Tuesday, 1 October 2013

Lyrics Still Matter

What makes country, country? I feel like a broken record talking about the way today's artists are pushing the genre's boundaries. There's no denying it. Much of what we hear on country radio today would have been foreign matter 20 years ago. Think along the lines of Blake Shelton's Boys 'Round Here or I Want Crazy by Hunter Hayes. Taylor Swift might have created her own genre with We Are Never Ever Getting Back Together.

While I only listen to pop, rock, and hip-hop on an infrequent basis, I do have the credibility of someone who's entered country from the outside. That is, I didn't grow up on it. So when I hear about a "civil war" in Nashville and tensions between "traditional and modern-country fans", as an Entertainment Weekly article puts it, I'm somewhat baffled. The apparent resistance to change seems illogical. Country is bigger now than ever – why the complaining from some artists and diehard fans?

Yes, there will be divisions. And yes, it is not impossible that there will eventually be a complete break between "traditional" and "modern" country. But while our sound continues to change, our lyrics don't. Not really. You see, I believe lyrics are what makes country, country. And not in the way you might think. It's true that our themes and content are repetitive. However, the real clincher is the way songs are built.

Other genres tell stories. Other genres convey emotion. But we're somehow different. Country lyrics put you into the subject's shoes in a genuine, sensory way.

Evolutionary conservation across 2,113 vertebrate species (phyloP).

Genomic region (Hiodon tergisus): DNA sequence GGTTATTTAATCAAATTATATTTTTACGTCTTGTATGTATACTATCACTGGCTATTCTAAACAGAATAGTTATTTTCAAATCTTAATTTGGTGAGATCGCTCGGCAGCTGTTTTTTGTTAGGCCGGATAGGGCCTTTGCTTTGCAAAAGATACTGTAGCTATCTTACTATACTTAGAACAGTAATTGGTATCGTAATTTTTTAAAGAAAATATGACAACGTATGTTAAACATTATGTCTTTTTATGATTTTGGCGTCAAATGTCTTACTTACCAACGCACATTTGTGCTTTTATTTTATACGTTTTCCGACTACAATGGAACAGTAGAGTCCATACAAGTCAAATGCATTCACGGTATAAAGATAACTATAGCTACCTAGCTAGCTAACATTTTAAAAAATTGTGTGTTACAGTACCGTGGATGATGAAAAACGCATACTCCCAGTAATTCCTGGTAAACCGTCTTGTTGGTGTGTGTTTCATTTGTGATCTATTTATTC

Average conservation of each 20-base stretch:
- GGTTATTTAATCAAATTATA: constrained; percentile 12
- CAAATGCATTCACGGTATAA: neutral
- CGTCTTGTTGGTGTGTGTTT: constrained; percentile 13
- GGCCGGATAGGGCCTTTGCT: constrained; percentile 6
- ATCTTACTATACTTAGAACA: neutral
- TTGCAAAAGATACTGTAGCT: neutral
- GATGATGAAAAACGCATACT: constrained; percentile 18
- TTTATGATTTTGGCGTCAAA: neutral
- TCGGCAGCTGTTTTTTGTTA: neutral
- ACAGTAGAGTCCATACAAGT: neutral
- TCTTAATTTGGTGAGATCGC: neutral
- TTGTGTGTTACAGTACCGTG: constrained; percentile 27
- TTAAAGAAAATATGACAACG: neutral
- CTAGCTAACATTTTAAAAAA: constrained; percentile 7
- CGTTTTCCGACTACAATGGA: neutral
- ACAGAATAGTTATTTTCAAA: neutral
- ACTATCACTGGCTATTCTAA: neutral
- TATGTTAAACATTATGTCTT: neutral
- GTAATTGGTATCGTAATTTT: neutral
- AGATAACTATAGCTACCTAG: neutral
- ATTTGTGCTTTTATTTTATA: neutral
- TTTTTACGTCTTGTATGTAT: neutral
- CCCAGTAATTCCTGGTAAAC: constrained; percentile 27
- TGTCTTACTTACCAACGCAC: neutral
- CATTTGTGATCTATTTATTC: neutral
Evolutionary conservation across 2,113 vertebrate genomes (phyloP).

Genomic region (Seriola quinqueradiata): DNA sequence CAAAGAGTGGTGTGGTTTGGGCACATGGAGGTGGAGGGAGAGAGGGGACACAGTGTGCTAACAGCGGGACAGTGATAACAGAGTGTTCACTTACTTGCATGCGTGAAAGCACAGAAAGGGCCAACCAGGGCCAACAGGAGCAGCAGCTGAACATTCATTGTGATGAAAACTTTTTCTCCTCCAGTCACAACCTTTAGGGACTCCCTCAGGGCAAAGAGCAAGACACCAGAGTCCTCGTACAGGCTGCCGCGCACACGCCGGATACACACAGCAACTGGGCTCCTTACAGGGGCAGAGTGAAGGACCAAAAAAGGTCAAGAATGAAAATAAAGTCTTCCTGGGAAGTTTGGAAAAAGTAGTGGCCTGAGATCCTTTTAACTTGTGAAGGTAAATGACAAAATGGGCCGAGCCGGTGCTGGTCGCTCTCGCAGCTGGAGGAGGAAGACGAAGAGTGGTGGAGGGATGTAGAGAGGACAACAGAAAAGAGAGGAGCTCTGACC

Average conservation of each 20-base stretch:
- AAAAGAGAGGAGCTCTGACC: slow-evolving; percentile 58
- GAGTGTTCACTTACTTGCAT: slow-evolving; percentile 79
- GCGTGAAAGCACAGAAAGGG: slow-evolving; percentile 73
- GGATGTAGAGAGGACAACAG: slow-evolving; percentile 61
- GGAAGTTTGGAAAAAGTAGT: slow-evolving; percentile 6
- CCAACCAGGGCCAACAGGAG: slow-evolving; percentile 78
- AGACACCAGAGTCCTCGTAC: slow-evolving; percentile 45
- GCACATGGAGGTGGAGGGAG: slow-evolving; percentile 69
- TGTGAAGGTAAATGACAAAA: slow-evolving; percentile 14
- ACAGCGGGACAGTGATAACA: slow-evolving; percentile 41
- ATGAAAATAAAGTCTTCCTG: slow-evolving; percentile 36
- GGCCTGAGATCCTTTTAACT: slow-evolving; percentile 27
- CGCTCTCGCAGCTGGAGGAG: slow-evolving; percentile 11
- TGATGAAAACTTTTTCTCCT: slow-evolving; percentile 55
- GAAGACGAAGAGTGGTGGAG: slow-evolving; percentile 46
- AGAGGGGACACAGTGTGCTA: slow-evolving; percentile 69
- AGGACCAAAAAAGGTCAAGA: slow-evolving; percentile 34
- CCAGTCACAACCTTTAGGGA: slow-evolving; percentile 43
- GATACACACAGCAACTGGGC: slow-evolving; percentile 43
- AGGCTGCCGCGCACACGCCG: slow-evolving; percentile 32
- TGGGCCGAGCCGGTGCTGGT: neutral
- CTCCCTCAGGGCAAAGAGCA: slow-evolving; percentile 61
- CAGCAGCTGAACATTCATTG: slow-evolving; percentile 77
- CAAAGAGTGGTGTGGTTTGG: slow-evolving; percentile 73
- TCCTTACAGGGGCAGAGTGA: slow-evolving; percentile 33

For example:

"Got a moon and a billion stars/The sound of steel and old box cars/The thought of you is driving me insane/C'mon, baby let's go listen to the night train." (Night Train, Jason Aldean)

"If you still love me/Don't just assume I know." (Remind Me, Brad Paisley)

"He's the reason for the teardrops on my guitar/The only one who's got enough of me to break my heart." (Teardrops On My Guitar, Taylor Swift)

Country music presents sophisticated emotions in ways anyone can understand. We use imagery – ALL the time. We sing the things we can't say in a meaningful way. We put the complexities of life in a nutshell the average Joe can crack.

No, I can't prove it. But while our lyrics and musical style will continue to evolve, the underlying structure of real emotion through descriptive story will always be there.


  1. But there was somethin bout the way/The blue lights were shinih/Bringing out the freedom in your eyes...

    That's one of my faves right now. I'm a sucker for the lyrics. Melodies can make just about anything sound right but if the words don't mean anything, the song won't make you feel.

  2. I actually hadn't listened to Cop Car yet! Haha, what an original theme.


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